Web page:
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Brilliantly Simple Guide to the GDPR

It’s not often that a piece of regulation affects everyone in business, but this one does.

If your normal work activities involve storing or using information relating to named individuals – customers (past, present and prospective), suppliers, employees, people you know in your network – anyone – then you need to take note of the GDPR.


What is it?

The General Data Protection Regulation (GDPR), which came into effect on 25th May 2018, provides a legal framework for keeping everyone’s personal data safe by requiring companies to have robust processes in place for handling and storing personal information. It’s also designed to protect us as individuals from being contacted by organisations without our express permission.


Why does it matter?

The GDPR is bigger than its predecessor, the Data Protection Act 1998 (DPA 1998), and ushered in a wave of new rules which are significantly different in certain areas, such as:

  • a wider definition of ‘personal data’ which covers more information than ever before;
  • data processors (i.e. firms that process personal data on behalf of another business, such as an outsourced payroll service) will be required to comply with the GDPR, whereas they weren’t required to comply with the DPA 1998;
  • businesses based outside of the EU will have to comply if they offer goods or services into the EU (one to watch post-Brexit!);
  • when obtaining ‘consent’ from individuals, it must now be explicit and specific - it’s all about ‘opting in’ (and knowing exactly what we’re signing up for) rather than ‘opting out’. The old rules placed the onus on the individual to ask to be removed from a mailing list. In future, businesses must ask for consent from the very start;
  • a duty to report data breaches to the Information Commissioner within very strict timeframes;
  • a new ‘right to be forgotten’;
  • the statutory need for certain businesses to appoint data protection officers, responsible for overseeing the new requirements for record-keeping and data impact assessments;
  • an easier process for individuals to claim compensation from a non-compliant business; and
  • tougher penalties for non-compliance.


Who needs to know?

This is a matter of governance, so it should be on the Board’s agenda. As well as operational policies for marketing teams and data handlers, firms may be required to appoint data protection officers and conduct privacy impact assessments. The content of trading contracts between businesses has become more complicated. So HR, operations, business development, and marketing should all be involved, and everyone in the business who uses data should be aware of how to comply.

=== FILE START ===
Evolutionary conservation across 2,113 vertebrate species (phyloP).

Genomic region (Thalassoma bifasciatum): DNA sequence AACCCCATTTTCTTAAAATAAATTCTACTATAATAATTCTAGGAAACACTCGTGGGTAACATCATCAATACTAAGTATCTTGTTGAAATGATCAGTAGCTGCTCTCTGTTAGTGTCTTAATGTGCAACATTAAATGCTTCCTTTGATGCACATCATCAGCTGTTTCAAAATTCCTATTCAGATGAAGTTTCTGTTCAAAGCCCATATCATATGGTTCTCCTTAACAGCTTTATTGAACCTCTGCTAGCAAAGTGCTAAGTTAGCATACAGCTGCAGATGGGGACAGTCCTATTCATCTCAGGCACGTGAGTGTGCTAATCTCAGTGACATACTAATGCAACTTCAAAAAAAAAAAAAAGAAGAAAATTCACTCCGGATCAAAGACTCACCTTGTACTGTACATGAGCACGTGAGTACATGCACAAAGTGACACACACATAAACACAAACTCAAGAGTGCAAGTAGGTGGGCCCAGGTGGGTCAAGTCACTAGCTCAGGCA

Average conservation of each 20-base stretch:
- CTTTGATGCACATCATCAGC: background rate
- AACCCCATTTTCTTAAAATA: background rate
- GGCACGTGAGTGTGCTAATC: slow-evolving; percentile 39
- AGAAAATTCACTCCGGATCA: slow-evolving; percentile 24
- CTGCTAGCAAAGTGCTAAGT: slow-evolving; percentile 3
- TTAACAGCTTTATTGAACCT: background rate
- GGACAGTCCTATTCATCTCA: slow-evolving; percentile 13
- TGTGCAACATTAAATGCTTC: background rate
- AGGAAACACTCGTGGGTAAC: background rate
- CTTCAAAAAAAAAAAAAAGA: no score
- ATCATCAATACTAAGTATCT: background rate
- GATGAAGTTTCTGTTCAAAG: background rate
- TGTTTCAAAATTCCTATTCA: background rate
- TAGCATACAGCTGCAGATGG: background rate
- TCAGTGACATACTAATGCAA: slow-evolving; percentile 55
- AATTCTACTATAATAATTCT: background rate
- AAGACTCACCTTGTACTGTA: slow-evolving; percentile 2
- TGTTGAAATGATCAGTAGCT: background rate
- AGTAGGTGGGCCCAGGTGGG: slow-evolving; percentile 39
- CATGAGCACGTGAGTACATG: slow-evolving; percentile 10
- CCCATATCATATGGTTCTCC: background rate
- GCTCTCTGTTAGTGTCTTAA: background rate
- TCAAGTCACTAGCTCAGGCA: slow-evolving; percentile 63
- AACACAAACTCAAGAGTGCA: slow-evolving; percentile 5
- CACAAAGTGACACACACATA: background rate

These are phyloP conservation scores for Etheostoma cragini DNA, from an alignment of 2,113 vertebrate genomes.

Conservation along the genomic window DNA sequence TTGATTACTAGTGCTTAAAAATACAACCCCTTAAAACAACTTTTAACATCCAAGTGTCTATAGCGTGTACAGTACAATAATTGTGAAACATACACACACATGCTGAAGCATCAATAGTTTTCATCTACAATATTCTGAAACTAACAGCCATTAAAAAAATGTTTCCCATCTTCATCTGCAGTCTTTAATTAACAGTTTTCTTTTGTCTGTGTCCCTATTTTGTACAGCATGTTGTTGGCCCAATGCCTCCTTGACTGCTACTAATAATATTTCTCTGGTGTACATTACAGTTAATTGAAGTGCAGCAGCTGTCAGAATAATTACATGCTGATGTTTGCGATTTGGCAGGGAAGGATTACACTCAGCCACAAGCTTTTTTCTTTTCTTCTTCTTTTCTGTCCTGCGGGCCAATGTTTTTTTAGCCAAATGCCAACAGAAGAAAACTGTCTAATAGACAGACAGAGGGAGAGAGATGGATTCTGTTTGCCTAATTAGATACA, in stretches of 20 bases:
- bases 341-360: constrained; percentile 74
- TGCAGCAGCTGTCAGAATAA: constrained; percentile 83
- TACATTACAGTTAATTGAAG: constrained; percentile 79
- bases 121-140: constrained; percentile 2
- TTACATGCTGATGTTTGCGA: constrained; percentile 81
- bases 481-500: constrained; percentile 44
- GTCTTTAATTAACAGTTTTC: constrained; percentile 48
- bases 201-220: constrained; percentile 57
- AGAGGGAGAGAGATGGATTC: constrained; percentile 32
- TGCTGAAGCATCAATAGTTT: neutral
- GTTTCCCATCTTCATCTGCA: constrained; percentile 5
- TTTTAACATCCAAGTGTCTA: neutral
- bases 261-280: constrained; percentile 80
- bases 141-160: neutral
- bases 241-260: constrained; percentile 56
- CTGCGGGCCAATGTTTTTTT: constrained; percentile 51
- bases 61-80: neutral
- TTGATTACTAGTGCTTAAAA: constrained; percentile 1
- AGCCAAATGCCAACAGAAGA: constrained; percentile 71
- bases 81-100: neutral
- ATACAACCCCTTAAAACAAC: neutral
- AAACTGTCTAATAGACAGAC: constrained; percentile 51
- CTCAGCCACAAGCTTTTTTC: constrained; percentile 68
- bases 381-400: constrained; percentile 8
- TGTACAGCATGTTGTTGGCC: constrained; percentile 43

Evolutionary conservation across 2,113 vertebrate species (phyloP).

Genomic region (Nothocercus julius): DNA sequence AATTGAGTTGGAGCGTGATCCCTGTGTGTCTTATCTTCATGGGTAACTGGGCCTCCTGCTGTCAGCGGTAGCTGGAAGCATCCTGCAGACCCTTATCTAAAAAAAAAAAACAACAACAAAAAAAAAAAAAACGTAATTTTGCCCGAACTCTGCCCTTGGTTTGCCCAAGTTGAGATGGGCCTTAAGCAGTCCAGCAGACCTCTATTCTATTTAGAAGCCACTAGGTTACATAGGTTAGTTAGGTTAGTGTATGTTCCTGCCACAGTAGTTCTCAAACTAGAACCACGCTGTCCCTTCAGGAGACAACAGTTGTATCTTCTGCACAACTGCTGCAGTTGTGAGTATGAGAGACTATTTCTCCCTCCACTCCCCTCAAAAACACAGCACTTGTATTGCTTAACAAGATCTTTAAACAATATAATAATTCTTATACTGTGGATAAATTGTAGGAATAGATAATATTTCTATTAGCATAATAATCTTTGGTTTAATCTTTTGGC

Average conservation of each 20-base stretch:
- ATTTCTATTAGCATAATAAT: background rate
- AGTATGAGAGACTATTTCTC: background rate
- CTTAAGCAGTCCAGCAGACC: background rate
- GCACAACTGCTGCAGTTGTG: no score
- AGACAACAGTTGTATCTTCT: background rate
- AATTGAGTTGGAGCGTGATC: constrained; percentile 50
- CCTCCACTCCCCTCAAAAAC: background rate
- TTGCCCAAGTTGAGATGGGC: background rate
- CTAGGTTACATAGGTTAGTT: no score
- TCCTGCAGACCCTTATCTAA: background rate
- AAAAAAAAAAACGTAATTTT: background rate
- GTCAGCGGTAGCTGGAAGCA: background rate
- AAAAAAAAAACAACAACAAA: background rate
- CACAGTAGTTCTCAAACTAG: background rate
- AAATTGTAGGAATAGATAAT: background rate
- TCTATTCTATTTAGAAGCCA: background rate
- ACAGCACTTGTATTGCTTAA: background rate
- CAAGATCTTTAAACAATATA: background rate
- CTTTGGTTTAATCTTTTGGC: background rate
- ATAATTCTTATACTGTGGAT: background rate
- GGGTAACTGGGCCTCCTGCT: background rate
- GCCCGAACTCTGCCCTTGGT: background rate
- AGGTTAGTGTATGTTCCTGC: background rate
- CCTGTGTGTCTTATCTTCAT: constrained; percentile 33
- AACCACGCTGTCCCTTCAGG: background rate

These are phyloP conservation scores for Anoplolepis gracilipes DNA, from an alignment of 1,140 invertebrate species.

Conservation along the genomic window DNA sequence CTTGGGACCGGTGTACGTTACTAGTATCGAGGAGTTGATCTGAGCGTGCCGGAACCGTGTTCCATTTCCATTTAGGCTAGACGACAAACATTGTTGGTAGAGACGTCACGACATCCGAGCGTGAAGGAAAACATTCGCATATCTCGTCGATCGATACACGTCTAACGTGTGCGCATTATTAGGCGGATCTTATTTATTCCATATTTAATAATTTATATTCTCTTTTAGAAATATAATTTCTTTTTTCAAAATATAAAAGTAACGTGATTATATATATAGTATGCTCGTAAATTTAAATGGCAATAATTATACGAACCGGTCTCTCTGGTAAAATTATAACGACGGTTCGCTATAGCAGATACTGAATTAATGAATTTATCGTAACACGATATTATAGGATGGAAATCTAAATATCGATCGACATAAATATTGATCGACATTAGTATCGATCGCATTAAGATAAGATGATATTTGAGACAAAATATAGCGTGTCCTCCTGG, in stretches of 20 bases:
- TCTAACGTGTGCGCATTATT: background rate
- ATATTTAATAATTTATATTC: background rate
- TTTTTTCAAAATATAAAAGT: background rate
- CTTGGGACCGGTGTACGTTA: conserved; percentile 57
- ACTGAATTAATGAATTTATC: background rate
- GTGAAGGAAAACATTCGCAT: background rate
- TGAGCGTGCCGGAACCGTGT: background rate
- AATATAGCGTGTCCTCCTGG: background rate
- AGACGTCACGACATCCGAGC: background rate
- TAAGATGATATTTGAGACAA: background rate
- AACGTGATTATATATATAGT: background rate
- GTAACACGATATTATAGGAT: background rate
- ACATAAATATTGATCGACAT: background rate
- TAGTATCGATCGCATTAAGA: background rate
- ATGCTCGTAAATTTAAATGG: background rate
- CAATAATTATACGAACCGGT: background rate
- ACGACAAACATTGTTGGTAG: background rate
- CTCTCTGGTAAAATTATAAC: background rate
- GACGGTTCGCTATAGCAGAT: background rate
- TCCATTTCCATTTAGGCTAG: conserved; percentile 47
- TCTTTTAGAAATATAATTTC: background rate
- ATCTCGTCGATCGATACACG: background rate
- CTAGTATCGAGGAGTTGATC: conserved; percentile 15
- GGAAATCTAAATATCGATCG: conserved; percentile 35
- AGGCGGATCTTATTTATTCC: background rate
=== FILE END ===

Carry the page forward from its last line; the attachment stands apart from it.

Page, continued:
While some industries will be more obviously affected than others – those in the direct marketing industry, consumer-facing businesses, firms that trade internationally, through e-commerce or that hold huge customer databases – the GDPR will touch every business to some degree.


Five things to check now:

This hasn’t been just a minor change, it’s much more expansive than that. So, with that in mind, here are five things that you need to address, if you haven’t already.

  1. Information held: do you know what personal data you currently hold, where it came from and what it is used for? If not, carrying out an information audit will help identify areas for reform;
  2. Privacy notices: check your current privacy notices (the statement that describes what you use data for), do they meet GDPR requirements? Remember they should be kept under continuous review and updated when something changes;
  3. Rights: ensure that your procedures cover all the rights of an individual, including how data would be provided in response to a request or how you might action a request for erasure;
  4. Gathering consent: does how you gather and record consent comply with the GDPR?
  5. Information for children: storing information on children requires parental or guardian consent, have you put in place adequate verification of individuals’ ages to facilitate the proper consent procedure?


What next?

Put simply: don’t panic.

Yes, the demands and requirements are high. Ensuring all policies relating to data protection are at least current is a good starting point, followed by an audit of your data, which we can help you with. Going forward, you should be looking to ensure that any new business contracts you enter into contain appropriate compliant data clauses, and any existing contracts are amended.

Our Commercial team is available to help.

Our legal advice and training is pragmatic and commercially focused. We will always look to apply the law to specific practical situations wherever possible to help make subject matter understandable and digestible by non-legal professionals.

We work alongside our clients to formulate bespoke advice to fit their needs, as this makes sure we add the ultimate amount of value and knowledge for the time being given.

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